Monday, January 31, 2011

Teacher, I Mean Teaching Quality Series, Part II: Teaching for Dummies

In my last post of this series, I discussed the myth of the innately talented teacher. So, you might ask, if great teachers aren't innately so, what, then, are the components of great teaching? People have spent entire careers and written entire books answering this question, but I'll take a crack at a brief and superficial explanation.

In the last post, I talked some about teacher education or teacher training. Before flying solo, aspiring teachers need education, training, and experience. Does that mean all teacher education programs work well? Absolutely not, but that doesn't mean they should be eliminated. I say they should be mended and not ended. Furthermore, the only route to teaching does not have to be via university programs; however, alternative paths should be equally rigorous and thorough. (School finance blogger Bruce Baker offered this data-rich analysis of the current state of ed school programs.)

I completed my master's degree in Education at a well-regarded program. Overall, the program is well-regarded with good reason. Even so, some of my classes were a waste of time and some of my internship experiences could have been much better designed. Some of the courses could probably have been eliminated from the program or fused with others. Otherwise, the useless classes were primarily so due to lack of preparation on the part of their instructors. The best courses were thoughtfully designed and executed, assigning rich and varied readings, facilitating stimulating discussions, giving useful and practical assignments, and offering insightful, actionable feedback (hey look at that--I just listed some components of quality teaching!) The student teaching/intern experience, however, is the most important piece of teacher training, so important, in fact, that it should be extended to a year or two. Cooperating teachers should be better vetted and compensated and teacher candidates paid an intern's salary. Again, some unconventional internship experiences should be considered as equivalent experiences, if only in part.

Good teaching means preparing for classes, a.k.a., lesson planning, preferably in chunks called thematic units. The teacher should have a good idea of what he wants students to know and to be able to do. Lesson planning also includes being technically and logistically prepared for class: making copies, preparing power point presentations, reserving needed technology, giving feedback on student work. Teachers shouldn't necessarily have to write down and turn in lesson plans, especially if that's not how they plan best, but they should show evidence of planning in their teaching and reflections. After all, a teacher can easily write down and turn in great lesson plans without actually executing them well in the classroom. Preparation should also include on-going learning in teachers' content areas, pedagogy, management, and assessment.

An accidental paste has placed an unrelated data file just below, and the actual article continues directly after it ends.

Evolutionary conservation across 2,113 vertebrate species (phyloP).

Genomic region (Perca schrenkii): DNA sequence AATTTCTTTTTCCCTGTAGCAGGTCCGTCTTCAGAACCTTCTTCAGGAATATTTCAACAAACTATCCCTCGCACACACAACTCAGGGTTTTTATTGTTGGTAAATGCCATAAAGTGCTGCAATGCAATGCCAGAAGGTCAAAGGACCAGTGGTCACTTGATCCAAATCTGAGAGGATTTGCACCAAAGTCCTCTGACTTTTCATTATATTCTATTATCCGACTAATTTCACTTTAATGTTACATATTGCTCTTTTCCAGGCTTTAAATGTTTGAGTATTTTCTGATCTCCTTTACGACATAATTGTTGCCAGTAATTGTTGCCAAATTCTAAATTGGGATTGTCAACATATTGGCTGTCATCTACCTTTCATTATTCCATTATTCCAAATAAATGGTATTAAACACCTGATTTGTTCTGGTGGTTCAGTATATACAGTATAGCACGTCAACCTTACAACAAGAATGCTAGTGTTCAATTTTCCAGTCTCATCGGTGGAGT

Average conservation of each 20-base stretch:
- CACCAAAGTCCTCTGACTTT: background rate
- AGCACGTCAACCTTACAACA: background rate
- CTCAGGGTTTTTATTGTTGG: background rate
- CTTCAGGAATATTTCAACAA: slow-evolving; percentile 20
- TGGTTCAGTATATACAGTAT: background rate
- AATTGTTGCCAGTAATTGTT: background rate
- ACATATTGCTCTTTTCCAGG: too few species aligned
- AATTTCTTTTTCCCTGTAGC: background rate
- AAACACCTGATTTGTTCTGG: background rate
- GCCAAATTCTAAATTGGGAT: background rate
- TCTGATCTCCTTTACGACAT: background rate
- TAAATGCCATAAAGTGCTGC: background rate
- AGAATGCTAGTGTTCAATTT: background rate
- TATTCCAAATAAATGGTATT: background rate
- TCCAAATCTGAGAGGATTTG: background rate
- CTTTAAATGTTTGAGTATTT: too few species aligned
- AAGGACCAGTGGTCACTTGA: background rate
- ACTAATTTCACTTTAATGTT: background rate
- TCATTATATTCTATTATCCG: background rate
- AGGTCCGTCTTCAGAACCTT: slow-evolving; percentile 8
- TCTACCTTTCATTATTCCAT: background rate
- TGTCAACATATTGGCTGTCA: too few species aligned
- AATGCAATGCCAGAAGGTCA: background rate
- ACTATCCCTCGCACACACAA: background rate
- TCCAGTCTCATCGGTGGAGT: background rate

Classroom management is probably the trickiest and most important part of teaching. A teacher can be very knowledgeable about their content area and pegagogy and write great lesson plans, but without appropriate, positive, and effective classroom management techniques, it will be very hard to implement instruction. Of course, the key to management is engagement, i.e., if students are engaged, classroom management is much less of a factor. Even so, teachers must think hard about factors such as seating and classroom layout, facilitating student participation, dealing with peer interactions, navigating and discouraging negative or distracting behaviors, channeling students' energy positively and keeping them on task, recognizing effort and positive behavior, and giving useful feedback.

For me, the following are key to effective classroom management (which is not to say I was always able to do them consistently):
  • staying organized.
  • consistent and transparent routines and lesson plans, so that students know what to expect.
  • fair, limited, but consistent rules, so that students know what is expected of them.
  • a focus on catching students being good rather than on catching them being bad.